This past week, I was forced by my program to “self-quarantine” due to the Coronavirus outbreak. And no, I do not have it. Here is what happened.
During our week-long break in mid-February, I traveled to Spain and Italy with my friends. When I returned to my class in Paris on February 24, myself, along with nine other students were informed that we will be forced to quarantine ourselves for two weeks due to our recent trips to Italy, by orders of the French government. Needless to say, I stayed in Venice and Florence–places where Coronavirus outbreaks were reported.
A self-quarantine is exactly what it sounds like. It is to live in complete isolation, not allowed to leave the room or go outside. I couldn’t fathom living like that for 2 weeks! When I returned from class that Monday night, my host family were extremely paranoid. Immediately upon entering, they left me a mask to wear around the house. My host mother was more paranoid than my host father, and she refused to stand near me (1 meter away, she said), and forced me to eat alone. I knew that I was being a burden, and already dreaded the next 14 days. Thankfully, my program found an Airbnb in Paris and I moved there the next day.
Over the next few days, I absolutely was losing my mind. I couldn’t go outside, and all I had was my phone and computer. I felt like it was worse for my health to stay cooped up like that, and it got to the point where my sleep was severely affected. My program director got me groceries, and I made simple meals. With all that time, I read a lot of news articles on the virus, and got more and more paranoid as I learned that study abroad programs in Italy were shutting down.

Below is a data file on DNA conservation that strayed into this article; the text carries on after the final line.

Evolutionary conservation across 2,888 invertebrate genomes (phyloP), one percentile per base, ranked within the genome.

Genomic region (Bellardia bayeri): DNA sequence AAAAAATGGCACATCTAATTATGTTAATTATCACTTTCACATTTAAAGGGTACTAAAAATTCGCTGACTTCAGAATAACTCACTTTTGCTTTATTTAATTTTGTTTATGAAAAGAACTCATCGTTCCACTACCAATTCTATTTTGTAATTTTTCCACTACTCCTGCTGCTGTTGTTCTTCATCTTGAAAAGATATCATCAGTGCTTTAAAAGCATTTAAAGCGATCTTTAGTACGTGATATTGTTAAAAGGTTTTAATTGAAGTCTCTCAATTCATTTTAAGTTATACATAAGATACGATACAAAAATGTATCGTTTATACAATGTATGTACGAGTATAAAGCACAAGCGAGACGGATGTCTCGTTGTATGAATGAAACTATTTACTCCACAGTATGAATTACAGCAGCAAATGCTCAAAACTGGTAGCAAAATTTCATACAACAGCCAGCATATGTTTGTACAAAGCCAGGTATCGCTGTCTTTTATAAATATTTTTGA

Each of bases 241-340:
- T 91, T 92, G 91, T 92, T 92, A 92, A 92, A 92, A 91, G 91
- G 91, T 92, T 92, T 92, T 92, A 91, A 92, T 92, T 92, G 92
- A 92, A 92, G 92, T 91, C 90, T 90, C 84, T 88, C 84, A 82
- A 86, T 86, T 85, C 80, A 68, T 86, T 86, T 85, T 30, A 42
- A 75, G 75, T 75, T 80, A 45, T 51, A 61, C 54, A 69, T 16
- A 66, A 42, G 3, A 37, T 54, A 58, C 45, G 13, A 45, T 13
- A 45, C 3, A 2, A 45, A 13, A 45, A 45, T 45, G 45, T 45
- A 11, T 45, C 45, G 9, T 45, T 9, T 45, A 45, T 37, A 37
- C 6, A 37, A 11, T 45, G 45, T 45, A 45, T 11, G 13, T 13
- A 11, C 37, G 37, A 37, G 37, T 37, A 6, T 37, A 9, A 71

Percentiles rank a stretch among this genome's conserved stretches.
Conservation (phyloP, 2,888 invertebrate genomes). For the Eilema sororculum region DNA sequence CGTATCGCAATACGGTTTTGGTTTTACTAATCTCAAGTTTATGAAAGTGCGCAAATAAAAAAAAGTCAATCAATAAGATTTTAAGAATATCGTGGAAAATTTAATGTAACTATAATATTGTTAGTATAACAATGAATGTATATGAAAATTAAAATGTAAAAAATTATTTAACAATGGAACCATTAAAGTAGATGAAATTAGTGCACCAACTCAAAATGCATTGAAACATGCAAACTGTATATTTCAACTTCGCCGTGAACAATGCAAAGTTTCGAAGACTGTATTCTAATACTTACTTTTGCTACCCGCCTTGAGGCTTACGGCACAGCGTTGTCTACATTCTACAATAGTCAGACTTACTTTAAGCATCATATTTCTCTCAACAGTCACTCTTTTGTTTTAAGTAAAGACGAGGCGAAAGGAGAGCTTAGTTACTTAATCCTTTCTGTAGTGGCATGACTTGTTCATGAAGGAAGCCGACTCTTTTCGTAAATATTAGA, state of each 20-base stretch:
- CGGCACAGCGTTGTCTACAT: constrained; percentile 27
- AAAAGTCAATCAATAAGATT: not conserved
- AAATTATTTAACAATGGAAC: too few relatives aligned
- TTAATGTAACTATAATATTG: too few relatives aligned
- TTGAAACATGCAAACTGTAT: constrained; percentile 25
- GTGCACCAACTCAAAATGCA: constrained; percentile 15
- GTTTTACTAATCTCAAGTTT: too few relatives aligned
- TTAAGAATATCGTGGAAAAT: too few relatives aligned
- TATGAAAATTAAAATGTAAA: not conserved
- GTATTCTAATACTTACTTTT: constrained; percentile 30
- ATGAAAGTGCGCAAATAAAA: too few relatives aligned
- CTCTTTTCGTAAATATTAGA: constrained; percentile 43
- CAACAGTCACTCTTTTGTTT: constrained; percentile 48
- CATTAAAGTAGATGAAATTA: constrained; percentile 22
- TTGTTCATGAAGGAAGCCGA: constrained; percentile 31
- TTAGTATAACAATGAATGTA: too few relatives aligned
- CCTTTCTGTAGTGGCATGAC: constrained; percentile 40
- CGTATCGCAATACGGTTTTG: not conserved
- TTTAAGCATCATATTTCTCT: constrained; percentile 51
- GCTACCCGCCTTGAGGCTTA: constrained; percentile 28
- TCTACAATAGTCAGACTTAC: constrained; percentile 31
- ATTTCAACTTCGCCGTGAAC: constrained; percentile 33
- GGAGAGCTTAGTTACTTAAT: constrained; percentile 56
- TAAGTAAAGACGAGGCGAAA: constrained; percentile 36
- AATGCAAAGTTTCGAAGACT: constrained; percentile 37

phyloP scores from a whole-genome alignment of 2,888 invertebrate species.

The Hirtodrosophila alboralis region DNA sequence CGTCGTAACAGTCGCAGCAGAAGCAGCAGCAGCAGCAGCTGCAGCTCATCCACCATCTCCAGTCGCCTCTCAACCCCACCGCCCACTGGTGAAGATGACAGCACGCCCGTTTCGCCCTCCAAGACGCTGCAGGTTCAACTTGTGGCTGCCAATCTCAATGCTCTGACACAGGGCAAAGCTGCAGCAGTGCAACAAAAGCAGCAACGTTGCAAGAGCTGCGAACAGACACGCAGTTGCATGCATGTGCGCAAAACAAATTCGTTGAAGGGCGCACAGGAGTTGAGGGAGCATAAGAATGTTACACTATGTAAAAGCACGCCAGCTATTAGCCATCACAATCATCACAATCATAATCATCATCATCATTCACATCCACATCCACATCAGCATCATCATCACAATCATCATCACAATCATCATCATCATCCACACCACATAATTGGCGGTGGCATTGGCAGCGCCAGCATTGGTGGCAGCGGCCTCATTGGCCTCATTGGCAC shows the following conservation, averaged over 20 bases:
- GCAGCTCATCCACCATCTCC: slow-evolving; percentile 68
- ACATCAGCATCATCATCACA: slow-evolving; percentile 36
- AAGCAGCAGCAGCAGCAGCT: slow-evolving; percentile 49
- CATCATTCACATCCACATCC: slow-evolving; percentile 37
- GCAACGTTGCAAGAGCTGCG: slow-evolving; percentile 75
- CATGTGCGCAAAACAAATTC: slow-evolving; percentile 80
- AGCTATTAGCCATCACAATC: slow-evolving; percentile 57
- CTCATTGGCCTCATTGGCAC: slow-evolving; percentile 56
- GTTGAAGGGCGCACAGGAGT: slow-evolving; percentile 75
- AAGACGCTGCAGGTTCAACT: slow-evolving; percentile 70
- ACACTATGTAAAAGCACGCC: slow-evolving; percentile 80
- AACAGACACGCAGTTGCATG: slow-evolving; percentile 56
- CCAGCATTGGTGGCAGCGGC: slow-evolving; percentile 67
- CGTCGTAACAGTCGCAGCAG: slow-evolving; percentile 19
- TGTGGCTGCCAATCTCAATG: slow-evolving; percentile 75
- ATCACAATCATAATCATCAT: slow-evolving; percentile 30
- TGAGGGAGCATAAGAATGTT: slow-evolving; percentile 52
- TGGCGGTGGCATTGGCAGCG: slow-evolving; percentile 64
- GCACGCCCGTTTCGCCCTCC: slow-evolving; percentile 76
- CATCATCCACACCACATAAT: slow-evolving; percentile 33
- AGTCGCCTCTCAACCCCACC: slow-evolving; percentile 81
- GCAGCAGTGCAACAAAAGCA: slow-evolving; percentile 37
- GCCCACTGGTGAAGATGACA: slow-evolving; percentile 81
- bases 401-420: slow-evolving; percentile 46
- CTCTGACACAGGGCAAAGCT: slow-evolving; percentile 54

Sunday, exactly 6 days into quarantine, the French government lifted the quarantine for people that went to Italy. It still applies to people who have been to, or have been in contact with someone from Wuhan.
I resumed class Monday, and moved out of my Airbnb yesterday (Tuesday). I can already tell a difference in my mental health from just being outside. I’m learning that some programs in Paris are starting to shut down, and although it worries me, I know it is inevitable if that happens to Hamilton in France also.
Right now, all I can do is try to make the best of everyday. Before and after classes, I’ve been exploring Paris and I try to get out of my house as much as possible. I’m just very glad that quarantine is over–I guess it makes for a good travel story!